Our Stories - Skye House, Glasgow

To kids locked into a world of mental health difficulties, the ability to play a musical instrument must come as a joyful release.

At Skye House in Glasgow, young people from across the west of Scotland now have the benefit of two Roland digital pianos donated by the Teddy Bear Foundation.

One girl who is playing at Grade Seven has already taken advantage of this new musical facility.  Despite her obvious talent, she does not like playing ‘out loud’ so the ability to plug in a pair of earphones means that it is her, and her alone, who can hear her ‘tinkling the ivories.’

Colin MacDonald, a teacher and pastoral care worker, explained the role of Skye House, a newly-built adolescent unit which is housed within the grounds of Glasgow’s Stobhill Hospital.

He said:”We have up to 24 young people with mental health difficulties from as far afield as Stranraer, Inverness and the Outer Hebrides.  They are aged between 12 and 18 years old.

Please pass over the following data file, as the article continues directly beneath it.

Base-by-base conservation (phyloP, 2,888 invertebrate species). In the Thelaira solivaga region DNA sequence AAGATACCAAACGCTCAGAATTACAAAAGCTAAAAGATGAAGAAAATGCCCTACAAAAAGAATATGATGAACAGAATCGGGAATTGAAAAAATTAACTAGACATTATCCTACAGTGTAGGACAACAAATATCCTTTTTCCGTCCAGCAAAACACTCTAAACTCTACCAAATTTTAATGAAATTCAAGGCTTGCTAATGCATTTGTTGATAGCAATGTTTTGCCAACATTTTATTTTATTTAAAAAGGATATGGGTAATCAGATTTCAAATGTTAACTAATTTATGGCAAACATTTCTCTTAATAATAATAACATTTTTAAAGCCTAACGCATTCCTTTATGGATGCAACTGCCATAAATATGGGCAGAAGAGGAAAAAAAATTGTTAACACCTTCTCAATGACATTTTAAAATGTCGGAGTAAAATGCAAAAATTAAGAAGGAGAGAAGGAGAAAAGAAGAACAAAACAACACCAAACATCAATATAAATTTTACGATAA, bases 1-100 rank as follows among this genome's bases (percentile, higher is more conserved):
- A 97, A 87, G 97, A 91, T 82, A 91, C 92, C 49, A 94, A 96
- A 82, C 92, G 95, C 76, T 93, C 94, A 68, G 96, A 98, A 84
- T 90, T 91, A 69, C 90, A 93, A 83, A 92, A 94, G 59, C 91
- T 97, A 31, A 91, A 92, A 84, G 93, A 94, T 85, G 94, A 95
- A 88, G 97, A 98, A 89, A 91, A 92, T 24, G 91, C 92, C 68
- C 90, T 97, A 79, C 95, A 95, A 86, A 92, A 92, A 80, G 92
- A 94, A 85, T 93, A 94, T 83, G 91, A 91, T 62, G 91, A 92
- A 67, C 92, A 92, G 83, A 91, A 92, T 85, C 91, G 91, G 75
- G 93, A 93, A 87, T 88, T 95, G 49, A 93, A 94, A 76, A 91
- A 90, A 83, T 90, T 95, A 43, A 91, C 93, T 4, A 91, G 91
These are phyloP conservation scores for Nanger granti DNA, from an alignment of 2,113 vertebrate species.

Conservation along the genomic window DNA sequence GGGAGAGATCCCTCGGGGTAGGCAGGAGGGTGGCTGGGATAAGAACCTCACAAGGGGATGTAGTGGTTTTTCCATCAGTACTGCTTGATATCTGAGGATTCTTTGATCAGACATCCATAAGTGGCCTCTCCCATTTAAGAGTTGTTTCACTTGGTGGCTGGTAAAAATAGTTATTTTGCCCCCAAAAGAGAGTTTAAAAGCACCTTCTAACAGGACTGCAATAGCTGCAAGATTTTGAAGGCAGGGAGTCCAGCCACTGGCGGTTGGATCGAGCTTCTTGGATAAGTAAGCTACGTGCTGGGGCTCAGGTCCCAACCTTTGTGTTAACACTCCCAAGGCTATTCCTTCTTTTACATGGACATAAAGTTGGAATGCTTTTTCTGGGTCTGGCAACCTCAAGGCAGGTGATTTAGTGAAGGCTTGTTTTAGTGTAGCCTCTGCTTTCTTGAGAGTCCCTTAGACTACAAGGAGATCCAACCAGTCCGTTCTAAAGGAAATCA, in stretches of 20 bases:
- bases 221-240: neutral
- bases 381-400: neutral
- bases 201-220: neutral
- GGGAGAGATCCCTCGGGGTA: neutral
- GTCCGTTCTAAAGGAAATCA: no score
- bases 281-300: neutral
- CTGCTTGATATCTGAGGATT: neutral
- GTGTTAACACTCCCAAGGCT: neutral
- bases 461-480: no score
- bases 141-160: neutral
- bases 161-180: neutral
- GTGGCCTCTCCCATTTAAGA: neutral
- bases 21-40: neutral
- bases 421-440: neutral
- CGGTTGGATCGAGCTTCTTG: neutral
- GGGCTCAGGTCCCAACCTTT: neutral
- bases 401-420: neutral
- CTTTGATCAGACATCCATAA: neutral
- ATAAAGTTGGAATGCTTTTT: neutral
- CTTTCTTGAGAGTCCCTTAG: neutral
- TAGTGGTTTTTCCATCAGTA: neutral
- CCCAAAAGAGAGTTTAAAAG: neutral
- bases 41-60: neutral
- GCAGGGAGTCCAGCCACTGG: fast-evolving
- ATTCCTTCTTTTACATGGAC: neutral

“They can be with us for as long as a few years so it is important they continue their education until they rejoin their local communities.

“There are three units, here.  There is a separate living area, a therapies block and the school.

“Their conditions include eating disorders, post traumatic stress, obsessive compulsive disorders and psychosis.

“We have two or three young people who are very keen on playing the piano.  We had an old wooden one, which wasn’t any use.

“The Teddy Bear Foundation came up with not one, but two Roland digital pianos which are now being put to great use.

“Our residents get a lot of their emotions out playing the piano so it’s very therapeutic!”

Skye House

The Roland pianos are proving a big hit at newly-built Skye House.

Skye House

Colin MacDonald shows how it's done.

Web design by Integrating Technology Scotland